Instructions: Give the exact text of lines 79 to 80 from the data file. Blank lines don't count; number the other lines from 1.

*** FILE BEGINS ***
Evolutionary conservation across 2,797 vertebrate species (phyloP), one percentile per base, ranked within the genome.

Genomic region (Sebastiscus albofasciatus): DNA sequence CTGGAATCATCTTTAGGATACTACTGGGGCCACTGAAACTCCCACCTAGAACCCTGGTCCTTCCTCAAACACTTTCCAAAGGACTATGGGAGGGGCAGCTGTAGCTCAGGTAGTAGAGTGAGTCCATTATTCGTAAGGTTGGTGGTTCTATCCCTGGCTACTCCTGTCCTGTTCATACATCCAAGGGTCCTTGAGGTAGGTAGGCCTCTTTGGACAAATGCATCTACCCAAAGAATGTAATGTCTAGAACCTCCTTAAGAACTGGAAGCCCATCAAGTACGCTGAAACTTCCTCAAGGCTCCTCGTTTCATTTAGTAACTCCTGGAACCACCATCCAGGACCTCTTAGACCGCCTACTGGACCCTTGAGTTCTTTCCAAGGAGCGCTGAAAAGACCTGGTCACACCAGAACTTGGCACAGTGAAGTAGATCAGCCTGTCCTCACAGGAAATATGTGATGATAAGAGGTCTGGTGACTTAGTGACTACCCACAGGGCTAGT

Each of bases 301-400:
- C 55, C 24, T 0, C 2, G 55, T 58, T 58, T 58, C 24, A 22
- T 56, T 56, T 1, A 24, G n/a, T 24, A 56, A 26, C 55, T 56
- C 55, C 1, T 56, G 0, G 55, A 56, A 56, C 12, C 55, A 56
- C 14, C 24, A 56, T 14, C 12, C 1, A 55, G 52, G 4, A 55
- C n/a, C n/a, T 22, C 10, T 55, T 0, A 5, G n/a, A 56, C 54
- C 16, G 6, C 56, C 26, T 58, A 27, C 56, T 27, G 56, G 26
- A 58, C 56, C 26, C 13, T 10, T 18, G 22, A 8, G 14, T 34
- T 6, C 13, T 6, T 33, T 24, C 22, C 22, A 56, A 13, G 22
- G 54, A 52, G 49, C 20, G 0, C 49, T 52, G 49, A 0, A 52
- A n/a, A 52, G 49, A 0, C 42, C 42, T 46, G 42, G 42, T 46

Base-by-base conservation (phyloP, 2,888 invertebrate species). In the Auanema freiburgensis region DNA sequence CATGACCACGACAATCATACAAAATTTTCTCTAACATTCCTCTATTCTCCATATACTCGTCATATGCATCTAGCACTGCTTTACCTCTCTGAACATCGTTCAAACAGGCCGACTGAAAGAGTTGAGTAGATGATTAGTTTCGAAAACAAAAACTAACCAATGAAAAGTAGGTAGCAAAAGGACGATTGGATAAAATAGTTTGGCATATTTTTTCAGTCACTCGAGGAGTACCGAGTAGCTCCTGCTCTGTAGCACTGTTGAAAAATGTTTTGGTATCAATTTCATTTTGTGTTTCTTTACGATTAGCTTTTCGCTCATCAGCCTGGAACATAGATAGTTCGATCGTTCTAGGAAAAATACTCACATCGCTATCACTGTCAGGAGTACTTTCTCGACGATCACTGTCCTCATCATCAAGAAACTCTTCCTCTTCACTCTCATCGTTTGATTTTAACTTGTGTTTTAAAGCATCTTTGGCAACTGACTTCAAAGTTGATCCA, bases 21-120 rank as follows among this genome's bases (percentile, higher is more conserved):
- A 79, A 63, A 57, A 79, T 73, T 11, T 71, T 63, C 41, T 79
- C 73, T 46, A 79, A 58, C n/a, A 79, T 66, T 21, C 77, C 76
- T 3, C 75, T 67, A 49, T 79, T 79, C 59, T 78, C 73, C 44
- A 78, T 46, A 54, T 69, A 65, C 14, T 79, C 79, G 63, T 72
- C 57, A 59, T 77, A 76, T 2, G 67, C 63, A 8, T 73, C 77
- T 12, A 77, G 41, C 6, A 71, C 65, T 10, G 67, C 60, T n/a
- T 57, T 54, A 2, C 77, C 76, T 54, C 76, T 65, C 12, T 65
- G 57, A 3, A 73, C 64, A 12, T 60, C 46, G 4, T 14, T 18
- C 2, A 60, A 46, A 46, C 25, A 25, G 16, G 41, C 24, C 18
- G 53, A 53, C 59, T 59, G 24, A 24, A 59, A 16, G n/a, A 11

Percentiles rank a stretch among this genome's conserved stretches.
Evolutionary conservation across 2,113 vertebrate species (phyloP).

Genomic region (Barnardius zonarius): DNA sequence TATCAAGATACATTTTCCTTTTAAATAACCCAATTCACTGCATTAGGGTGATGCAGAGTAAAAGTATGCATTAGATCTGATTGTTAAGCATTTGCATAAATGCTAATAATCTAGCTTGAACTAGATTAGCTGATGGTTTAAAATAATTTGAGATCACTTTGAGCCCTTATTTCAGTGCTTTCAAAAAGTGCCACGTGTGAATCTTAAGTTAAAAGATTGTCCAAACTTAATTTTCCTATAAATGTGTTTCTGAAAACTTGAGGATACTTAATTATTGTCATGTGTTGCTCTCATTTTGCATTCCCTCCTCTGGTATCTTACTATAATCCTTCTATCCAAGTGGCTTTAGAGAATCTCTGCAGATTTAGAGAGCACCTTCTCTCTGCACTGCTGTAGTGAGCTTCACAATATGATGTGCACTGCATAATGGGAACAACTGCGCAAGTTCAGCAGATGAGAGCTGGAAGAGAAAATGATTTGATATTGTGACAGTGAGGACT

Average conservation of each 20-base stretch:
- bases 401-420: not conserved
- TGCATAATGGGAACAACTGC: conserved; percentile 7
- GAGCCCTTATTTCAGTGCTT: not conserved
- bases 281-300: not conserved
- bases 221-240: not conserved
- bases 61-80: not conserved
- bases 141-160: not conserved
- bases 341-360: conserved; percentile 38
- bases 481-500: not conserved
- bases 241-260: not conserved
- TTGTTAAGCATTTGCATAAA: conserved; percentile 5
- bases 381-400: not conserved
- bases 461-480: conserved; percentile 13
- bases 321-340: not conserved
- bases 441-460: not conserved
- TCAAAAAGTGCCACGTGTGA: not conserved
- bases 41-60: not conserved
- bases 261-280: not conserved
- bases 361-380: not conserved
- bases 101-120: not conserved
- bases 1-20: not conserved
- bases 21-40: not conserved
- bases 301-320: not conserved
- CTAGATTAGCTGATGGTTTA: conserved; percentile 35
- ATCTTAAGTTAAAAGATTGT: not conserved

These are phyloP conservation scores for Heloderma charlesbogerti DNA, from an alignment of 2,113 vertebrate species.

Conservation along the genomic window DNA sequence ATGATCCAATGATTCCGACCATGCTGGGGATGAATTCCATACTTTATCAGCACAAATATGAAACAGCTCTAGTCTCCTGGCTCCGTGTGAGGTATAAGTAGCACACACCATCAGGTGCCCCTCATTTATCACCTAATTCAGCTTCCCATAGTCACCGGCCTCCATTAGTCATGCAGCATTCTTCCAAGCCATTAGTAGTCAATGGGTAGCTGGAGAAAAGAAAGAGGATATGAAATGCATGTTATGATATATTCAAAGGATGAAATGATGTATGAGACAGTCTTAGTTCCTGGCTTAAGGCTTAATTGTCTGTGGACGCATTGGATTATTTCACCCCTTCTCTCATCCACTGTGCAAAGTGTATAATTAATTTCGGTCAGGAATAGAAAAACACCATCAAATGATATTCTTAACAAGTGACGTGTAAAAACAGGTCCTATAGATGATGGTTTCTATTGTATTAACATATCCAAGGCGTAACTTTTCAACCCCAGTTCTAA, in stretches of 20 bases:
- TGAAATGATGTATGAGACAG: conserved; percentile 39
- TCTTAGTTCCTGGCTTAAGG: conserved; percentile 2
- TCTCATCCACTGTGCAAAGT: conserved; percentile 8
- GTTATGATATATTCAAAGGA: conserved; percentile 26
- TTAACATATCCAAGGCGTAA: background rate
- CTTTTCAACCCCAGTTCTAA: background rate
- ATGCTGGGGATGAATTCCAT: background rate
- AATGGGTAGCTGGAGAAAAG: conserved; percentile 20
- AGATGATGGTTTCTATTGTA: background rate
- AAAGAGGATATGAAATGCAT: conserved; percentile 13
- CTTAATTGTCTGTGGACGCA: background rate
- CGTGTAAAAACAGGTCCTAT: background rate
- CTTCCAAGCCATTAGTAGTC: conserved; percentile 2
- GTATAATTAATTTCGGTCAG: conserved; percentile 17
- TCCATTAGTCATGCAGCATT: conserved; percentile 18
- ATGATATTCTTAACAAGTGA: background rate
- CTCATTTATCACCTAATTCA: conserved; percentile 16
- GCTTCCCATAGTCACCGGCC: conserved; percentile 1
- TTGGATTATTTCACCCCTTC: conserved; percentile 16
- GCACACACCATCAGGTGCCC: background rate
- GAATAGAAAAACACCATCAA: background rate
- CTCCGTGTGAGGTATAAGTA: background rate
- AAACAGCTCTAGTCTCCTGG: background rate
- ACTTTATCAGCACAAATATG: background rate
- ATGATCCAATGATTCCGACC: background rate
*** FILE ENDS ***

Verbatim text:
- ACTTTATCAGCACAAATATG: background rate
- ATGATCCAATGATTCCGACC: background rate